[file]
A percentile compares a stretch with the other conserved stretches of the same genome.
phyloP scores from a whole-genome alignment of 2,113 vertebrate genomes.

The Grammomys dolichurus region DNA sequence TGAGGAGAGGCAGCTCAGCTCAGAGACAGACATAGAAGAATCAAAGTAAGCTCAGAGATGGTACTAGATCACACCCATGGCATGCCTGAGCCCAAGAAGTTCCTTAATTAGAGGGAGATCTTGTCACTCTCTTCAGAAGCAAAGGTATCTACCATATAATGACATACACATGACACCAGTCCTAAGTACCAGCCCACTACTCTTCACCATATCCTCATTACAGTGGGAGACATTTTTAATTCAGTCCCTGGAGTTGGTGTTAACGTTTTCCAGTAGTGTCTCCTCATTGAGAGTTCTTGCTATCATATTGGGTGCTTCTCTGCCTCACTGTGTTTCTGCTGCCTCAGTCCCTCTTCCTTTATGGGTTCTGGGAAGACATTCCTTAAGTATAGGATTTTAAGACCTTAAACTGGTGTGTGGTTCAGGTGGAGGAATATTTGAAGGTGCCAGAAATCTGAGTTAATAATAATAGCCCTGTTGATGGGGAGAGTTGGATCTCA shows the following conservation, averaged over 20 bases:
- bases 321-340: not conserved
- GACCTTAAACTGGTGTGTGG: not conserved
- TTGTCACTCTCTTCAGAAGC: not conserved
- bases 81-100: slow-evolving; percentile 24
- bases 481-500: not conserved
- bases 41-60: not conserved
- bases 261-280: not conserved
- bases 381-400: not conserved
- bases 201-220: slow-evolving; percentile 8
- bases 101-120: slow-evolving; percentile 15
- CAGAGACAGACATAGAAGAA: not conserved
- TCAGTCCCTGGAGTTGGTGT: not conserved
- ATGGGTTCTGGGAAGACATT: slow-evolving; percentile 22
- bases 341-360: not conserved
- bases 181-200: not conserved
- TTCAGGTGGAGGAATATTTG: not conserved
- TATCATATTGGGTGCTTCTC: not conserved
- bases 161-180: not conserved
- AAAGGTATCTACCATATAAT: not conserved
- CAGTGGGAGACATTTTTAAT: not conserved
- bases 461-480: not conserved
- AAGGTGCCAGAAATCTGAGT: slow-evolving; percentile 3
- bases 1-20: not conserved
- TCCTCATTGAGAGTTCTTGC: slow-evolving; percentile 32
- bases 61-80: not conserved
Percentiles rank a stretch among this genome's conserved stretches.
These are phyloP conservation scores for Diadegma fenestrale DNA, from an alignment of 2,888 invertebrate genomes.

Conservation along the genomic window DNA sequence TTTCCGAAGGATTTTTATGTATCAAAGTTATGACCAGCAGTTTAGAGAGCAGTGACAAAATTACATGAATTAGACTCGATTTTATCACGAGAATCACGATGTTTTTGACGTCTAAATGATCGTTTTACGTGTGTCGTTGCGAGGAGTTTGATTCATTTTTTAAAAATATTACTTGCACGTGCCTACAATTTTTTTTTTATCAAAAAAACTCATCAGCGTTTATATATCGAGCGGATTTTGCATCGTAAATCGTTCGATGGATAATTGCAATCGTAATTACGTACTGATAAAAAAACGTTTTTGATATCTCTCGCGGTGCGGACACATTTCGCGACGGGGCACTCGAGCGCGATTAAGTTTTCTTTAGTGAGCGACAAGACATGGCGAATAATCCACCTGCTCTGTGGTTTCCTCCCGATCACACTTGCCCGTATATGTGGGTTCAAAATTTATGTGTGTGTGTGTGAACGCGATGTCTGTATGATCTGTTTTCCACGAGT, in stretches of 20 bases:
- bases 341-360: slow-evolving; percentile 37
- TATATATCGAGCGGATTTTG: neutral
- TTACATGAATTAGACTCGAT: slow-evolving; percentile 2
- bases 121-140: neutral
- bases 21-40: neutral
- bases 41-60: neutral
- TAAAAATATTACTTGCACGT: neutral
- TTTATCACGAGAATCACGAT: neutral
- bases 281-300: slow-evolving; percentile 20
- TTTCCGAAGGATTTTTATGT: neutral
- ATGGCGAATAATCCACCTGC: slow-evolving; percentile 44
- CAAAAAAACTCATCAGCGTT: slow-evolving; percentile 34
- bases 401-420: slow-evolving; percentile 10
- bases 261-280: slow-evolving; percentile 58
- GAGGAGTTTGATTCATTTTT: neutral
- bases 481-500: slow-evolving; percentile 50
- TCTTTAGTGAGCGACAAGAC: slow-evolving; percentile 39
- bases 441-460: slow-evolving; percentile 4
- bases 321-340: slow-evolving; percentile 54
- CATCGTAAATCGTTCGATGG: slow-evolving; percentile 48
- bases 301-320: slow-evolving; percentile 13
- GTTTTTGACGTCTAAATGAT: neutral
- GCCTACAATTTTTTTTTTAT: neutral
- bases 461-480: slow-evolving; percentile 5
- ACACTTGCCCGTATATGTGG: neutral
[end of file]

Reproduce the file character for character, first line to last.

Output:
A percentile compares a stretch with the other conserved stretches of the same genome.
phyloP scores from a whole-genome alignment of 2,113 vertebrate genomes.

The Grammomys dolichurus region DNA sequence TGAGGAGAGGCAGCTCAGCTCAGAGACAGACATAGAAGAATCAAAGTAAGCTCAGAGATGGTACTAGATCACACCCATGGCATGCCTGAGCCCAAGAAGTTCCTTAATTAGAGGGAGATCTTGTCACTCTCTTCAGAAGCAAAGGTATCTACCATATAATGACATACACATGACACCAGTCCTAAGTACCAGCCCACTACTCTTCACCATATCCTCATTACAGTGGGAGACATTTTTAATTCAGTCCCTGGAGTTGGTGTTAACGTTTTCCAGTAGTGTCTCCTCATTGAGAGTTCTTGCTATCATATTGGGTGCTTCTCTGCCTCACTGTGTTTCTGCTGCCTCAGTCCCTCTTCCTTTATGGGTTCTGGGAAGACATTCCTTAAGTATAGGATTTTAAGACCTTAAACTGGTGTGTGGTTCAGGTGGAGGAATATTTGAAGGTGCCAGAAATCTGAGTTAATAATAATAGCCCTGTTGATGGGGAGAGTTGGATCTCA shows the following conservation, averaged over 20 bases:
- bases 321-340: not conserved
- GACCTTAAACTGGTGTGTGG: not conserved
- TTGTCACTCTCTTCAGAAGC: not conserved
- bases 81-100: slow-evolving; percentile 24
- bases 481-500: not conserved
- bases 41-60: not conserved
- bases 261-280: not conserved
- bases 381-400: not conserved
- bases 201-220: slow-evolving; percentile 8
- bases 101-120: slow-evolving; percentile 15
- CAGAGACAGACATAGAAGAA: not conserved
- TCAGTCCCTGGAGTTGGTGT: not conserved
- ATGGGTTCTGGGAAGACATT: slow-evolving; percentile 22
- bases 341-360: not conserved
- bases 181-200: not conserved
- TTCAGGTGGAGGAATATTTG: not conserved
- TATCATATTGGGTGCTTCTC: not conserved
- bases 161-180: not conserved
- AAAGGTATCTACCATATAAT: not conserved
- CAGTGGGAGACATTTTTAAT: not conserved
- bases 461-480: not conserved
- AAGGTGCCAGAAATCTGAGT: slow-evolving; percentile 3
- bases 1-20: not conserved
- TCCTCATTGAGAGTTCTTGC: slow-evolving; percentile 32
- bases 61-80: not conserved
Percentiles rank a stretch among this genome's conserved stretches.
These are phyloP conservation scores for Diadegma fenestrale DNA, from an alignment of 2,888 invertebrate genomes.

Conservation along the genomic window DNA sequence TTTCCGAAGGATTTTTATGTATCAAAGTTATGACCAGCAGTTTAGAGAGCAGTGACAAAATTACATGAATTAGACTCGATTTTATCACGAGAATCACGATGTTTTTGACGTCTAAATGATCGTTTTACGTGTGTCGTTGCGAGGAGTTTGATTCATTTTTTAAAAATATTACTTGCACGTGCCTACAATTTTTTTTTTATCAAAAAAACTCATCAGCGTTTATATATCGAGCGGATTTTGCATCGTAAATCGTTCGATGGATAATTGCAATCGTAATTACGTACTGATAAAAAAACGTTTTTGATATCTCTCGCGGTGCGGACACATTTCGCGACGGGGCACTCGAGCGCGATTAAGTTTTCTTTAGTGAGCGACAAGACATGGCGAATAATCCACCTGCTCTGTGGTTTCCTCCCGATCACACTTGCCCGTATATGTGGGTTCAAAATTTATGTGTGTGTGTGTGAACGCGATGTCTGTATGATCTGTTTTCCACGAGT, in stretches of 20 bases:
- bases 341-360: slow-evolving; percentile 37
- TATATATCGAGCGGATTTTG: neutral
- TTACATGAATTAGACTCGAT: slow-evolving; percentile 2
- bases 121-140: neutral
- bases 21-40: neutral
- bases 41-60: neutral
- TAAAAATATTACTTGCACGT: neutral
- TTTATCACGAGAATCACGAT: neutral
- bases 281-300: slow-evolving; percentile 20
- TTTCCGAAGGATTTTTATGT: neutral
- ATGGCGAATAATCCACCTGC: slow-evolving; percentile 44
- CAAAAAAACTCATCAGCGTT: slow-evolving; percentile 34
- bases 401-420: slow-evolving; percentile 10
- bases 261-280: slow-evolving; percentile 58
- GAGGAGTTTGATTCATTTTT: neutral
- bases 481-500: slow-evolving; percentile 50
- TCTTTAGTGAGCGACAAGAC: slow-evolving; percentile 39
- bases 441-460: slow-evolving; percentile 4
- bases 321-340: slow-evolving; percentile 54
- CATCGTAAATCGTTCGATGG: slow-evolving; percentile 48
- bases 301-320: slow-evolving; percentile 13
- GTTTTTGACGTCTAAATGAT: neutral
- GCCTACAATTTTTTTTTTAT: neutral
- bases 461-480: slow-evolving; percentile 5
- ACACTTGCCCGTATATGTGG: neutral